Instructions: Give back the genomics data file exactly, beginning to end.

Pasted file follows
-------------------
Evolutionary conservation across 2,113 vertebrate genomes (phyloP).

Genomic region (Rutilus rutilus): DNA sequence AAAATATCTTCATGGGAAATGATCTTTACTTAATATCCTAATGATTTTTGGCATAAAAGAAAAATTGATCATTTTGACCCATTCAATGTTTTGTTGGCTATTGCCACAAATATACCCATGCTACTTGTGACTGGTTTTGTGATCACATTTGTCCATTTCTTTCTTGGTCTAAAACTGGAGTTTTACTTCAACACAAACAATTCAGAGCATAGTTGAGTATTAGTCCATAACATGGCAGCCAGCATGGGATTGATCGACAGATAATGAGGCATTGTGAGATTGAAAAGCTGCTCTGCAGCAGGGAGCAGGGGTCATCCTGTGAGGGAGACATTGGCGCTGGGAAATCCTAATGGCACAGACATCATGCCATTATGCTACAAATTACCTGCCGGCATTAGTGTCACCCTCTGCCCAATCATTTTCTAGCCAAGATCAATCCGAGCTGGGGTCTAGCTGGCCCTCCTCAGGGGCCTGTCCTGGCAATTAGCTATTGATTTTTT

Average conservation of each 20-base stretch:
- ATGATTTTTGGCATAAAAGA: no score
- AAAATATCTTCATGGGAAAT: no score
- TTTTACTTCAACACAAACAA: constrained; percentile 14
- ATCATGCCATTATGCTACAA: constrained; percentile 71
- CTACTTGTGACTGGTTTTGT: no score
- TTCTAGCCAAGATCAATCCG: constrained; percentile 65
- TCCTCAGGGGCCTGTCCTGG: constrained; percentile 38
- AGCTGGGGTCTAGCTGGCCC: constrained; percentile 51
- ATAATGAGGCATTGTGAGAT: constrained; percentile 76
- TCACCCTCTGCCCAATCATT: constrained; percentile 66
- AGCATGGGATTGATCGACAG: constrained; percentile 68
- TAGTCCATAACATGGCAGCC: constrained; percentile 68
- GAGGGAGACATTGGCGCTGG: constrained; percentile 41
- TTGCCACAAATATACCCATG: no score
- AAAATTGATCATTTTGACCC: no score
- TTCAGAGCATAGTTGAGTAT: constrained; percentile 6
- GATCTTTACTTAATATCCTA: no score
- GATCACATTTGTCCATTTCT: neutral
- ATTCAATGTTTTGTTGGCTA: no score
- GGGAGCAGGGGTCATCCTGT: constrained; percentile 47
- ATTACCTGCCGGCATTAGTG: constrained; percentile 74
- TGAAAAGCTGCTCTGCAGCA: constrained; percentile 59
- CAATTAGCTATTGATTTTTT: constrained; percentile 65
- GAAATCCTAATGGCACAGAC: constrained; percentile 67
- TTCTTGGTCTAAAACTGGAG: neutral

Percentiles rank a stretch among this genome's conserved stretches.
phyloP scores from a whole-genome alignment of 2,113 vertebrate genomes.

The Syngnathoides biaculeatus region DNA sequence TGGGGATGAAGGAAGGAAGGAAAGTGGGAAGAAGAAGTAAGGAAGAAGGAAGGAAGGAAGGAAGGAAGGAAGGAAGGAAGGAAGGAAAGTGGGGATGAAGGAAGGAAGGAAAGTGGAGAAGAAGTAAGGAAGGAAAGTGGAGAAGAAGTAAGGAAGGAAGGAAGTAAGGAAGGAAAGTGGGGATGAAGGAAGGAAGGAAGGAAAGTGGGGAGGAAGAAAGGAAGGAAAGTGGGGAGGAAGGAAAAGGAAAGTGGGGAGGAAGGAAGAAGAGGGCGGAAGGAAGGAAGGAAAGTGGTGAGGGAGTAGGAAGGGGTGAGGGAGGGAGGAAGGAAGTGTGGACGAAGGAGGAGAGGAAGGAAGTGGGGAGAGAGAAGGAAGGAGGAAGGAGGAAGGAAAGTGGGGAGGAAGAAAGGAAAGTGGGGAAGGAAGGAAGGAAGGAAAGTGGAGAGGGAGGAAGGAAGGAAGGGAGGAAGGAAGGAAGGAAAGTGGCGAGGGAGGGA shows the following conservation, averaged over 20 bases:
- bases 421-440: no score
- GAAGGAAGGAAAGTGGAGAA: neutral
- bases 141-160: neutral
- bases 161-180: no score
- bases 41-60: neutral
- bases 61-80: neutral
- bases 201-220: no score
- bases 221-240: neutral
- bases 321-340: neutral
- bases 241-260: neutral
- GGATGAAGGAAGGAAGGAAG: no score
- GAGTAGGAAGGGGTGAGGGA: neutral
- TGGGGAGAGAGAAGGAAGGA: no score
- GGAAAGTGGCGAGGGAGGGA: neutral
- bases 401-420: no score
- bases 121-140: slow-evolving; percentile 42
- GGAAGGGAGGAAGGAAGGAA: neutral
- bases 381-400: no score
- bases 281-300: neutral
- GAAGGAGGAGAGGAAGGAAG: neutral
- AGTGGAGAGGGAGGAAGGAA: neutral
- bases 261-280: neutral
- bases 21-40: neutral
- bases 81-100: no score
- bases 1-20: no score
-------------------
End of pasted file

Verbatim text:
Evolutionary conservation across 2,113 vertebrate genomes (phyloP).

Genomic region (Rutilus rutilus): DNA sequence AAAATATCTTCATGGGAAATGATCTTTACTTAATATCCTAATGATTTTTGGCATAAAAGAAAAATTGATCATTTTGACCCATTCAATGTTTTGTTGGCTATTGCCACAAATATACCCATGCTACTTGTGACTGGTTTTGTGATCACATTTGTCCATTTCTTTCTTGGTCTAAAACTGGAGTTTTACTTCAACACAAACAATTCAGAGCATAGTTGAGTATTAGTCCATAACATGGCAGCCAGCATGGGATTGATCGACAGATAATGAGGCATTGTGAGATTGAAAAGCTGCTCTGCAGCAGGGAGCAGGGGTCATCCTGTGAGGGAGACATTGGCGCTGGGAAATCCTAATGGCACAGACATCATGCCATTATGCTACAAATTACCTGCCGGCATTAGTGTCACCCTCTGCCCAATCATTTTCTAGCCAAGATCAATCCGAGCTGGGGTCTAGCTGGCCCTCCTCAGGGGCCTGTCCTGGCAATTAGCTATTGATTTTTT

Average conservation of each 20-base stretch:
- ATGATTTTTGGCATAAAAGA: no score
- AAAATATCTTCATGGGAAAT: no score
- TTTTACTTCAACACAAACAA: constrained; percentile 14
- ATCATGCCATTATGCTACAA: constrained; percentile 71
- CTACTTGTGACTGGTTTTGT: no score
- TTCTAGCCAAGATCAATCCG: constrained; percentile 65
- TCCTCAGGGGCCTGTCCTGG: constrained; percentile 38
- AGCTGGGGTCTAGCTGGCCC: constrained; percentile 51
- ATAATGAGGCATTGTGAGAT: constrained; percentile 76
- TCACCCTCTGCCCAATCATT: constrained; percentile 66
- AGCATGGGATTGATCGACAG: constrained; percentile 68
- TAGTCCATAACATGGCAGCC: constrained; percentile 68
- GAGGGAGACATTGGCGCTGG: constrained; percentile 41
- TTGCCACAAATATACCCATG: no score
- AAAATTGATCATTTTGACCC: no score
- TTCAGAGCATAGTTGAGTAT: constrained; percentile 6
- GATCTTTACTTAATATCCTA: no score
- GATCACATTTGTCCATTTCT: neutral
- ATTCAATGTTTTGTTGGCTA: no score
- GGGAGCAGGGGTCATCCTGT: constrained; percentile 47
- ATTACCTGCCGGCATTAGTG: constrained; percentile 74
- TGAAAAGCTGCTCTGCAGCA: constrained; percentile 59
- CAATTAGCTATTGATTTTTT: constrained; percentile 65
- GAAATCCTAATGGCACAGAC: constrained; percentile 67
- TTCTTGGTCTAAAACTGGAG: neutral

Percentiles rank a stretch among this genome's conserved stretches.
phyloP scores from a whole-genome alignment of 2,113 vertebrate genomes.

The Syngnathoides biaculeatus region DNA sequence TGGGGATGAAGGAAGGAAGGAAAGTGGGAAGAAGAAGTAAGGAAGAAGGAAGGAAGGAAGGAAGGAAGGAAGGAAGGAAGGAAGGAAAGTGGGGATGAAGGAAGGAAGGAAAGTGGAGAAGAAGTAAGGAAGGAAAGTGGAGAAGAAGTAAGGAAGGAAGGAAGTAAGGAAGGAAAGTGGGGATGAAGGAAGGAAGGAAGGAAAGTGGGGAGGAAGAAAGGAAGGAAAGTGGGGAGGAAGGAAAAGGAAAGTGGGGAGGAAGGAAGAAGAGGGCGGAAGGAAGGAAGGAAAGTGGTGAGGGAGTAGGAAGGGGTGAGGGAGGGAGGAAGGAAGTGTGGACGAAGGAGGAGAGGAAGGAAGTGGGGAGAGAGAAGGAAGGAGGAAGGAGGAAGGAAAGTGGGGAGGAAGAAAGGAAAGTGGGGAAGGAAGGAAGGAAGGAAAGTGGAGAGGGAGGAAGGAAGGAAGGGAGGAAGGAAGGAAGGAAAGTGGCGAGGGAGGGA shows the following conservation, averaged over 20 bases:
- bases 421-440: no score
- GAAGGAAGGAAAGTGGAGAA: neutral
- bases 141-160: neutral
- bases 161-180: no score
- bases 41-60: neutral
- bases 61-80: neutral
- bases 201-220: no score
- bases 221-240: neutral
- bases 321-340: neutral
- bases 241-260: neutral
- GGATGAAGGAAGGAAGGAAG: no score
- GAGTAGGAAGGGGTGAGGGA: neutral
- TGGGGAGAGAGAAGGAAGGA: no score
- GGAAAGTGGCGAGGGAGGGA: neutral
- bases 401-420: no score
- bases 121-140: slow-evolving; percentile 42
- GGAAGGGAGGAAGGAAGGAA: neutral
- bases 381-400: no score
- bases 281-300: neutral
- GAAGGAGGAGAGGAAGGAAG: neutral
- AGTGGAGAGGGAGGAAGGAA: neutral
- bases 261-280: neutral
- bases 21-40: neutral
- bases 81-100: no score
- bases 1-20: no score